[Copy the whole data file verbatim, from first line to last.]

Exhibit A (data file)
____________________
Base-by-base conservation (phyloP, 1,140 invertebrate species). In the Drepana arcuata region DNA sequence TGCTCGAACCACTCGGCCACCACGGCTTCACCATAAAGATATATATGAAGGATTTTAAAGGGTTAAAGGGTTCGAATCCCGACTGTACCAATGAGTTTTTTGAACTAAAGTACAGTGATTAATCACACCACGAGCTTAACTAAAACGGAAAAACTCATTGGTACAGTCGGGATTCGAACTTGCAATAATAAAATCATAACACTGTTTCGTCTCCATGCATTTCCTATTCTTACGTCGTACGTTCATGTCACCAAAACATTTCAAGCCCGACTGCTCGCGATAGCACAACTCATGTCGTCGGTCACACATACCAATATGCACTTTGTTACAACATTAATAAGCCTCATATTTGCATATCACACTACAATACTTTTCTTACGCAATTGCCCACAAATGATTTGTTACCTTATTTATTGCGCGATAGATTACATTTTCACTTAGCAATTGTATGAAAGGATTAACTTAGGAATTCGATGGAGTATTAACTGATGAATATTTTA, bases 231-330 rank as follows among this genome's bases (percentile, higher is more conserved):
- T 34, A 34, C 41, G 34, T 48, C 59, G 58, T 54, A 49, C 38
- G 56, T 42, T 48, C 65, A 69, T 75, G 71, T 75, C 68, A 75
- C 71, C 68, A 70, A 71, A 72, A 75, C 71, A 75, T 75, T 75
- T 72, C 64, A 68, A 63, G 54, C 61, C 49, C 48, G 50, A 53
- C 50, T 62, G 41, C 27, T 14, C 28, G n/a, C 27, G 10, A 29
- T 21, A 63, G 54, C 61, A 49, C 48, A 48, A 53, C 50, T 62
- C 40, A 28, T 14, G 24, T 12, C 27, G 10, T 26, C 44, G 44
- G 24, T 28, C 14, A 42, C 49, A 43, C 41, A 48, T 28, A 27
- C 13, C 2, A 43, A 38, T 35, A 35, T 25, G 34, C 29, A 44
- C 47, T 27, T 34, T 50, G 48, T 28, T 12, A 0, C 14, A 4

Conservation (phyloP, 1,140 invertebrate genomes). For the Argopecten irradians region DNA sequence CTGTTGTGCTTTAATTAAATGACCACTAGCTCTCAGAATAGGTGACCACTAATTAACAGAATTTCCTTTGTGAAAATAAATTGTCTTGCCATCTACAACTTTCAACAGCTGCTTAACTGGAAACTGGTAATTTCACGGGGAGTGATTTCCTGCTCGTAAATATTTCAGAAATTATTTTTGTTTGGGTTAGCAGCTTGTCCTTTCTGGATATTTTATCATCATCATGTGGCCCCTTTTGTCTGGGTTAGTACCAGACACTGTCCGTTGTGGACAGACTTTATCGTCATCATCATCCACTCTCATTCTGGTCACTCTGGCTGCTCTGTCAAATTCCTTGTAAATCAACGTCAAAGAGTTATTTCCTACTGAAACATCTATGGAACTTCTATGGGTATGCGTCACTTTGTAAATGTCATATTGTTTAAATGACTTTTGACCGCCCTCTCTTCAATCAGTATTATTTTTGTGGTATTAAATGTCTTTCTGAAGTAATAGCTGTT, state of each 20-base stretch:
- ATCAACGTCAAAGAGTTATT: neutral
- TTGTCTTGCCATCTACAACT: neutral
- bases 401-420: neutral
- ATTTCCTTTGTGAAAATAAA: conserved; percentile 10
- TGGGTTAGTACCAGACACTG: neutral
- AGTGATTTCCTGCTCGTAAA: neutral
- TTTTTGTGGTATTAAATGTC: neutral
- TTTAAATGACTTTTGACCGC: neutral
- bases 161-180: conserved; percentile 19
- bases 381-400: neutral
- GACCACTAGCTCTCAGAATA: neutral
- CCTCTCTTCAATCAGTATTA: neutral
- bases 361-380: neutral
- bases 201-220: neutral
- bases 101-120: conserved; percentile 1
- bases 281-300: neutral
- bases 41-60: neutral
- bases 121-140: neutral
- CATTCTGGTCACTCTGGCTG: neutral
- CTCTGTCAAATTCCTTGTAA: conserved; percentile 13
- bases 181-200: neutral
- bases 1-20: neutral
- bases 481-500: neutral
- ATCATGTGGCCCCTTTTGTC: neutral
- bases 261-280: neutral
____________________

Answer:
Base-by-base conservation (phyloP, 1,140 invertebrate species). In the Drepana arcuata region DNA sequence TGCTCGAACCACTCGGCCACCACGGCTTCACCATAAAGATATATATGAAGGATTTTAAAGGGTTAAAGGGTTCGAATCCCGACTGTACCAATGAGTTTTTTGAACTAAAGTACAGTGATTAATCACACCACGAGCTTAACTAAAACGGAAAAACTCATTGGTACAGTCGGGATTCGAACTTGCAATAATAAAATCATAACACTGTTTCGTCTCCATGCATTTCCTATTCTTACGTCGTACGTTCATGTCACCAAAACATTTCAAGCCCGACTGCTCGCGATAGCACAACTCATGTCGTCGGTCACACATACCAATATGCACTTTGTTACAACATTAATAAGCCTCATATTTGCATATCACACTACAATACTTTTCTTACGCAATTGCCCACAAATGATTTGTTACCTTATTTATTGCGCGATAGATTACATTTTCACTTAGCAATTGTATGAAAGGATTAACTTAGGAATTCGATGGAGTATTAACTGATGAATATTTTA, bases 231-330 rank as follows among this genome's bases (percentile, higher is more conserved):
- T 34, A 34, C 41, G 34, T 48, C 59, G 58, T 54, A 49, C 38
- G 56, T 42, T 48, C 65, A 69, T 75, G 71, T 75, C 68, A 75
- C 71, C 68, A 70, A 71, A 72, A 75, C 71, A 75, T 75, T 75
- T 72, C 64, A 68, A 63, G 54, C 61, C 49, C 48, G 50, A 53
- C 50, T 62, G 41, C 27, T 14, C 28, G n/a, C 27, G 10, A 29
- T 21, A 63, G 54, C 61, A 49, C 48, A 48, A 53, C 50, T 62
- C 40, A 28, T 14, G 24, T 12, C 27, G 10, T 26, C 44, G 44
- G 24, T 28, C 14, A 42, C 49, A 43, C 41, A 48, T 28, A 27
- C 13, C 2, A 43, A 38, T 35, A 35, T 25, G 34, C 29, A 44
- C 47, T 27, T 34, T 50, G 48, T 28, T 12, A 0, C 14, A 4

Conservation (phyloP, 1,140 invertebrate genomes). For the Argopecten irradians region DNA sequence CTGTTGTGCTTTAATTAAATGACCACTAGCTCTCAGAATAGGTGACCACTAATTAACAGAATTTCCTTTGTGAAAATAAATTGTCTTGCCATCTACAACTTTCAACAGCTGCTTAACTGGAAACTGGTAATTTCACGGGGAGTGATTTCCTGCTCGTAAATATTTCAGAAATTATTTTTGTTTGGGTTAGCAGCTTGTCCTTTCTGGATATTTTATCATCATCATGTGGCCCCTTTTGTCTGGGTTAGTACCAGACACTGTCCGTTGTGGACAGACTTTATCGTCATCATCATCCACTCTCATTCTGGTCACTCTGGCTGCTCTGTCAAATTCCTTGTAAATCAACGTCAAAGAGTTATTTCCTACTGAAACATCTATGGAACTTCTATGGGTATGCGTCACTTTGTAAATGTCATATTGTTTAAATGACTTTTGACCGCCCTCTCTTCAATCAGTATTATTTTTGTGGTATTAAATGTCTTTCTGAAGTAATAGCTGTT, state of each 20-base stretch:
- ATCAACGTCAAAGAGTTATT: neutral
- TTGTCTTGCCATCTACAACT: neutral
- bases 401-420: neutral
- ATTTCCTTTGTGAAAATAAA: conserved; percentile 10
- TGGGTTAGTACCAGACACTG: neutral
- AGTGATTTCCTGCTCGTAAA: neutral
- TTTTTGTGGTATTAAATGTC: neutral
- TTTAAATGACTTTTGACCGC: neutral
- bases 161-180: conserved; percentile 19
- bases 381-400: neutral
- GACCACTAGCTCTCAGAATA: neutral
- CCTCTCTTCAATCAGTATTA: neutral
- bases 361-380: neutral
- bases 201-220: neutral
- bases 101-120: conserved; percentile 1
- bases 281-300: neutral
- bases 41-60: neutral
- bases 121-140: neutral
- CATTCTGGTCACTCTGGCTG: neutral
- CTCTGTCAAATTCCTTGTAA: conserved; percentile 13
- bases 181-200: neutral
- bases 1-20: neutral
- bases 481-500: neutral
- ATCATGTGGCCCCTTTTGTC: neutral
- bases 261-280: neutral